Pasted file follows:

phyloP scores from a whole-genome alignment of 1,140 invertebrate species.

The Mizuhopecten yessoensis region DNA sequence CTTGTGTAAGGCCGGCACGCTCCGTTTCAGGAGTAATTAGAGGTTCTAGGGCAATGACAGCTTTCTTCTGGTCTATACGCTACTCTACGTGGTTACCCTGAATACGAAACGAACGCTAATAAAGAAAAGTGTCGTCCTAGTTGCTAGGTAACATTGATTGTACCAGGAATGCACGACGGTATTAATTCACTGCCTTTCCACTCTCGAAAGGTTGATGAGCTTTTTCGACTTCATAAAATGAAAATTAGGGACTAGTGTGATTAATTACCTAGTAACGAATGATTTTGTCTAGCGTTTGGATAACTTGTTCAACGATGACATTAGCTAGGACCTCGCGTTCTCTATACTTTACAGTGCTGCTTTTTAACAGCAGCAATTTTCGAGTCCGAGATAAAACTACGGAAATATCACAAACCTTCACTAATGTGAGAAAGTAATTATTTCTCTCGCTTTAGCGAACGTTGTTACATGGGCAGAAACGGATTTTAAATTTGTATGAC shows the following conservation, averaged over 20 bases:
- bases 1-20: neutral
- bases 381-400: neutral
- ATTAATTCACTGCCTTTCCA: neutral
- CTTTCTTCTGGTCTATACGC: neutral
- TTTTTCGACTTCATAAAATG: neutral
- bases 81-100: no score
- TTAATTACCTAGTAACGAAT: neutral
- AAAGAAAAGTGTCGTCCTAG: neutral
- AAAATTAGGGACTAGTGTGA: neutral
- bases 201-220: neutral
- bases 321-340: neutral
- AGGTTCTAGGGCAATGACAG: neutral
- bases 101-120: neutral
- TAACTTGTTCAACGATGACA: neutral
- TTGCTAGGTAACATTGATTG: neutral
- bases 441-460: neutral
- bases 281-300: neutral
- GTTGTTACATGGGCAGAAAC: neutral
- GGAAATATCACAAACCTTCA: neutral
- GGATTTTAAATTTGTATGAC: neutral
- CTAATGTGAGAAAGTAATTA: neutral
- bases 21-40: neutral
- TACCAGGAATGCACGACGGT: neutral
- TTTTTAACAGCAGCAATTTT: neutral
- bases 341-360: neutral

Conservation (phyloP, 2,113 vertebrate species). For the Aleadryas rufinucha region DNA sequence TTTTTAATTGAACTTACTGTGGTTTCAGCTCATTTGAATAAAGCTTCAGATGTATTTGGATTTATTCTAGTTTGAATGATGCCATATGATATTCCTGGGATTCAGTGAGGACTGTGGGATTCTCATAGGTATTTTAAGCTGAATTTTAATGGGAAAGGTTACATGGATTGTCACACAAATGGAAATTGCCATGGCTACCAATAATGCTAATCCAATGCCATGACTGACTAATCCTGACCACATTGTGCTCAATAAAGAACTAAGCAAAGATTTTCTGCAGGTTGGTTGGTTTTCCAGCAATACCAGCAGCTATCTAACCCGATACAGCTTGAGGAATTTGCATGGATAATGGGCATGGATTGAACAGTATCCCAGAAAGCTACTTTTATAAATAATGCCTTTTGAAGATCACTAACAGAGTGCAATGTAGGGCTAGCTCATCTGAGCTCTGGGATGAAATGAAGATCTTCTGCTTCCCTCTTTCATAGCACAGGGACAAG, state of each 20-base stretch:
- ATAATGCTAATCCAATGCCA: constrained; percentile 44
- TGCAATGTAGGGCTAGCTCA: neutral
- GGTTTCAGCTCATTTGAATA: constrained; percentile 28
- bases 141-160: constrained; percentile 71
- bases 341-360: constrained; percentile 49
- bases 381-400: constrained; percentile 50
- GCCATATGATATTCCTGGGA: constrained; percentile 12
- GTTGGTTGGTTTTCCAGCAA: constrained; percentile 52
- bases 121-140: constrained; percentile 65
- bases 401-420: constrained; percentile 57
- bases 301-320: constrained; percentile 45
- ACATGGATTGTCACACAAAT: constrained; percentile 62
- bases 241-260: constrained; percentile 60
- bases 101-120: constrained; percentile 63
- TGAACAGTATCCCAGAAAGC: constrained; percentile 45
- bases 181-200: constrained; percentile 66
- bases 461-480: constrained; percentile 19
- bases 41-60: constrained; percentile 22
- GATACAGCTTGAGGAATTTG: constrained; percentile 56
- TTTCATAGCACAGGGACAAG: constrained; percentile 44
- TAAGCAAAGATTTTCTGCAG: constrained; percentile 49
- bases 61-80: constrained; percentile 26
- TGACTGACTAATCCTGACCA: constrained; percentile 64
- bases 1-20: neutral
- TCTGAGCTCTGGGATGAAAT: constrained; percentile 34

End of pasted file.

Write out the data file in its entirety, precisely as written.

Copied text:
phyloP scores from a whole-genome alignment of 1,140 invertebrate species.

The Mizuhopecten yessoensis region DNA sequence CTTGTGTAAGGCCGGCACGCTCCGTTTCAGGAGTAATTAGAGGTTCTAGGGCAATGACAGCTTTCTTCTGGTCTATACGCTACTCTACGTGGTTACCCTGAATACGAAACGAACGCTAATAAAGAAAAGTGTCGTCCTAGTTGCTAGGTAACATTGATTGTACCAGGAATGCACGACGGTATTAATTCACTGCCTTTCCACTCTCGAAAGGTTGATGAGCTTTTTCGACTTCATAAAATGAAAATTAGGGACTAGTGTGATTAATTACCTAGTAACGAATGATTTTGTCTAGCGTTTGGATAACTTGTTCAACGATGACATTAGCTAGGACCTCGCGTTCTCTATACTTTACAGTGCTGCTTTTTAACAGCAGCAATTTTCGAGTCCGAGATAAAACTACGGAAATATCACAAACCTTCACTAATGTGAGAAAGTAATTATTTCTCTCGCTTTAGCGAACGTTGTTACATGGGCAGAAACGGATTTTAAATTTGTATGAC shows the following conservation, averaged over 20 bases:
- bases 1-20: neutral
- bases 381-400: neutral
- ATTAATTCACTGCCTTTCCA: neutral
- CTTTCTTCTGGTCTATACGC: neutral
- TTTTTCGACTTCATAAAATG: neutral
- bases 81-100: no score
- TTAATTACCTAGTAACGAAT: neutral
- AAAGAAAAGTGTCGTCCTAG: neutral
- AAAATTAGGGACTAGTGTGA: neutral
- bases 201-220: neutral
- bases 321-340: neutral
- AGGTTCTAGGGCAATGACAG: neutral
- bases 101-120: neutral
- TAACTTGTTCAACGATGACA: neutral
- TTGCTAGGTAACATTGATTG: neutral
- bases 441-460: neutral
- bases 281-300: neutral
- GTTGTTACATGGGCAGAAAC: neutral
- GGAAATATCACAAACCTTCA: neutral
- GGATTTTAAATTTGTATGAC: neutral
- CTAATGTGAGAAAGTAATTA: neutral
- bases 21-40: neutral
- TACCAGGAATGCACGACGGT: neutral
- TTTTTAACAGCAGCAATTTT: neutral
- bases 341-360: neutral

Conservation (phyloP, 2,113 vertebrate species). For the Aleadryas rufinucha region DNA sequence TTTTTAATTGAACTTACTGTGGTTTCAGCTCATTTGAATAAAGCTTCAGATGTATTTGGATTTATTCTAGTTTGAATGATGCCATATGATATTCCTGGGATTCAGTGAGGACTGTGGGATTCTCATAGGTATTTTAAGCTGAATTTTAATGGGAAAGGTTACATGGATTGTCACACAAATGGAAATTGCCATGGCTACCAATAATGCTAATCCAATGCCATGACTGACTAATCCTGACCACATTGTGCTCAATAAAGAACTAAGCAAAGATTTTCTGCAGGTTGGTTGGTTTTCCAGCAATACCAGCAGCTATCTAACCCGATACAGCTTGAGGAATTTGCATGGATAATGGGCATGGATTGAACAGTATCCCAGAAAGCTACTTTTATAAATAATGCCTTTTGAAGATCACTAACAGAGTGCAATGTAGGGCTAGCTCATCTGAGCTCTGGGATGAAATGAAGATCTTCTGCTTCCCTCTTTCATAGCACAGGGACAAG, state of each 20-base stretch:
- ATAATGCTAATCCAATGCCA: constrained; percentile 44
- TGCAATGTAGGGCTAGCTCA: neutral
- GGTTTCAGCTCATTTGAATA: constrained; percentile 28
- bases 141-160: constrained; percentile 71
- bases 341-360: constrained; percentile 49
- bases 381-400: constrained; percentile 50
- GCCATATGATATTCCTGGGA: constrained; percentile 12
- GTTGGTTGGTTTTCCAGCAA: constrained; percentile 52
- bases 121-140: constrained; percentile 65
- bases 401-420: constrained; percentile 57
- bases 301-320: constrained; percentile 45
- ACATGGATTGTCACACAAAT: constrained; percentile 62
- bases 241-260: constrained; percentile 60
- bases 101-120: constrained; percentile 63
- TGAACAGTATCCCAGAAAGC: constrained; percentile 45
- bases 181-200: constrained; percentile 66
- bases 461-480: constrained; percentile 19
- bases 41-60: constrained; percentile 22
- GATACAGCTTGAGGAATTTG: constrained; percentile 56
- TTTCATAGCACAGGGACAAG: constrained; percentile 44
- TAAGCAAAGATTTTCTGCAG: constrained; percentile 49
- bases 61-80: constrained; percentile 26
- TGACTGACTAATCCTGACCA: constrained; percentile 64
- bases 1-20: neutral
- TCTGAGCTCTGGGATGAAAT: constrained; percentile 34